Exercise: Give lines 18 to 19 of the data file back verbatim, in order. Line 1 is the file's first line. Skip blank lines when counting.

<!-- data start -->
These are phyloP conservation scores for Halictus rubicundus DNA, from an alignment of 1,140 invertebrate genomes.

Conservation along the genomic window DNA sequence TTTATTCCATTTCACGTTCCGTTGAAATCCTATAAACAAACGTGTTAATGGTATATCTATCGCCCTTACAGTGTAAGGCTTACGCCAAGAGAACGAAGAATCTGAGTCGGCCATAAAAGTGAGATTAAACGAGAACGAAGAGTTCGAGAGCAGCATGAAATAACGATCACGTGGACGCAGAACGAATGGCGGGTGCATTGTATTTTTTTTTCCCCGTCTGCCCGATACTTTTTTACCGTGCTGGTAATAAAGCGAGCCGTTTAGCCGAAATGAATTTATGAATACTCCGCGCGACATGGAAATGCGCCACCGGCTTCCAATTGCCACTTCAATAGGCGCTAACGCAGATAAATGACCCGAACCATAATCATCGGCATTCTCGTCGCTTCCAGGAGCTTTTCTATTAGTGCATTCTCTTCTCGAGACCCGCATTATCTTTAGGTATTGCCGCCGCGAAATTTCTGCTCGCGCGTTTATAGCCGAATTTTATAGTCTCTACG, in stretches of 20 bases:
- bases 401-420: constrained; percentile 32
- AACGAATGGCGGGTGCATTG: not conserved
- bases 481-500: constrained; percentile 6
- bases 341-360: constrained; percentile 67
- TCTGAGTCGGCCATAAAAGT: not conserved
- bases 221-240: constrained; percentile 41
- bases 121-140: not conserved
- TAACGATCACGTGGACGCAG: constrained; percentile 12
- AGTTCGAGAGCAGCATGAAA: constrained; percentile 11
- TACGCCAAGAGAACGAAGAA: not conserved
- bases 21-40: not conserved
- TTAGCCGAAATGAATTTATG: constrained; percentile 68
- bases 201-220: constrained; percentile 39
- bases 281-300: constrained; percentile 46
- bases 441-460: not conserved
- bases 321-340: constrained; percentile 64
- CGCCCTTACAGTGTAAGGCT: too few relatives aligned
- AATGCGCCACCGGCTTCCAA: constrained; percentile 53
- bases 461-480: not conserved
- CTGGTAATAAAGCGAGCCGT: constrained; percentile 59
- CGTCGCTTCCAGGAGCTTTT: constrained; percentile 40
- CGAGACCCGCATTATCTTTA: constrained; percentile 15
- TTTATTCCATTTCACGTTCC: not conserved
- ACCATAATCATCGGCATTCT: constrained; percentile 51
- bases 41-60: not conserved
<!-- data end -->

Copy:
- bases 321-340: constrained; percentile 64
- CGCCCTTACAGTGTAAGGCT: too few relatives aligned